Supreme Court starts new term amid Kavanaugh fight
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A short-handed Supreme Court begins its new term on Monday with eight justices rather than the usual nine amid a battle to confirm President Trump's nominee Brett Kavanaugh as he faces sexual assault allegations.
The details: The court — ideologically deadlocked with four conservatives and four liberals — has not yet added any blockbuster cases to its nine-month calendar. But the 43 pending cases do have major ramifications, and a confirmation of Trump’s nominee would solidify a conservative majority and ultimately hand Republicans major wins.
The state of play: The first case up for argument Monday morning is a property rights case about protected habitat for the dusky gopher frog, an endangered amphibian. The case pits environmentalists against property-rights advocates.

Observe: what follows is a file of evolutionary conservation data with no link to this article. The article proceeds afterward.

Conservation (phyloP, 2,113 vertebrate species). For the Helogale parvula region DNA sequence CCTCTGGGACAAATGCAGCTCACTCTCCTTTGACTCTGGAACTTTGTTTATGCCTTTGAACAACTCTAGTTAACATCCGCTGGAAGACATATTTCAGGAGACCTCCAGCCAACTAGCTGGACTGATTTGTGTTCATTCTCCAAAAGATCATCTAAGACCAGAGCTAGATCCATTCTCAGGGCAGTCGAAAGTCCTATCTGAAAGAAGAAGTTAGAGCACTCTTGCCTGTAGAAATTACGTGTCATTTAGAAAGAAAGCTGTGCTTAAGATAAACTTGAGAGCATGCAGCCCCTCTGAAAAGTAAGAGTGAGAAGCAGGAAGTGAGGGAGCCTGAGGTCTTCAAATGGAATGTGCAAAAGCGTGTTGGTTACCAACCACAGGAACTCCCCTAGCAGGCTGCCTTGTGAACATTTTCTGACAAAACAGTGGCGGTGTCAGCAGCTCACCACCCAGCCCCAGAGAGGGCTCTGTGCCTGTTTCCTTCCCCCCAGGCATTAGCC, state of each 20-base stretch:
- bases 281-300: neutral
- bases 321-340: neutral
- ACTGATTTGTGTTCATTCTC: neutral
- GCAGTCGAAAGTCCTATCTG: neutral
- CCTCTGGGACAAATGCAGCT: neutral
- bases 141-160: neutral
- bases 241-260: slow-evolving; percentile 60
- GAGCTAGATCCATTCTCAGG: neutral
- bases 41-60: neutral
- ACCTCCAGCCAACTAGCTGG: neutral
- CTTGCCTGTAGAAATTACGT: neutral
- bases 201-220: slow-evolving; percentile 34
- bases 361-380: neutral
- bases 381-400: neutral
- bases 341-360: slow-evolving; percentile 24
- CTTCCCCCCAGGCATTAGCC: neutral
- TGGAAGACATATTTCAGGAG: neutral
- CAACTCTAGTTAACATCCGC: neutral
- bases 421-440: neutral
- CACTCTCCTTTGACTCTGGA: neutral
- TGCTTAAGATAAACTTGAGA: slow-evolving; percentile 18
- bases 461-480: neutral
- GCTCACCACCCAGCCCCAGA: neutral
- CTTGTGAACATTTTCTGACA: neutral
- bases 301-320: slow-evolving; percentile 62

- Other disputes in the docket involve the execution of a convicted murderer who forgot his crime after suffering several strokes and an antitrust case alleging that Apple created a monopoly with its App Store.
- One challenge would ultimately affect Trump's ability to pardon people like his former campaign chairman Paul Manafort, who was convicted of fraud in federal court in August. The case seeks to determine whether prosecuting someone twice — by a state and a federal court for the same crime — violates the Constitution's protection against double jeopardy. The president cannot pardon state crimes.
What's next: A slew of hot-button disputes are working their way up from lower courts and could very well reach the justices this term, Solicitor General Noel Francisco said recently at a Federalist Society event. These include: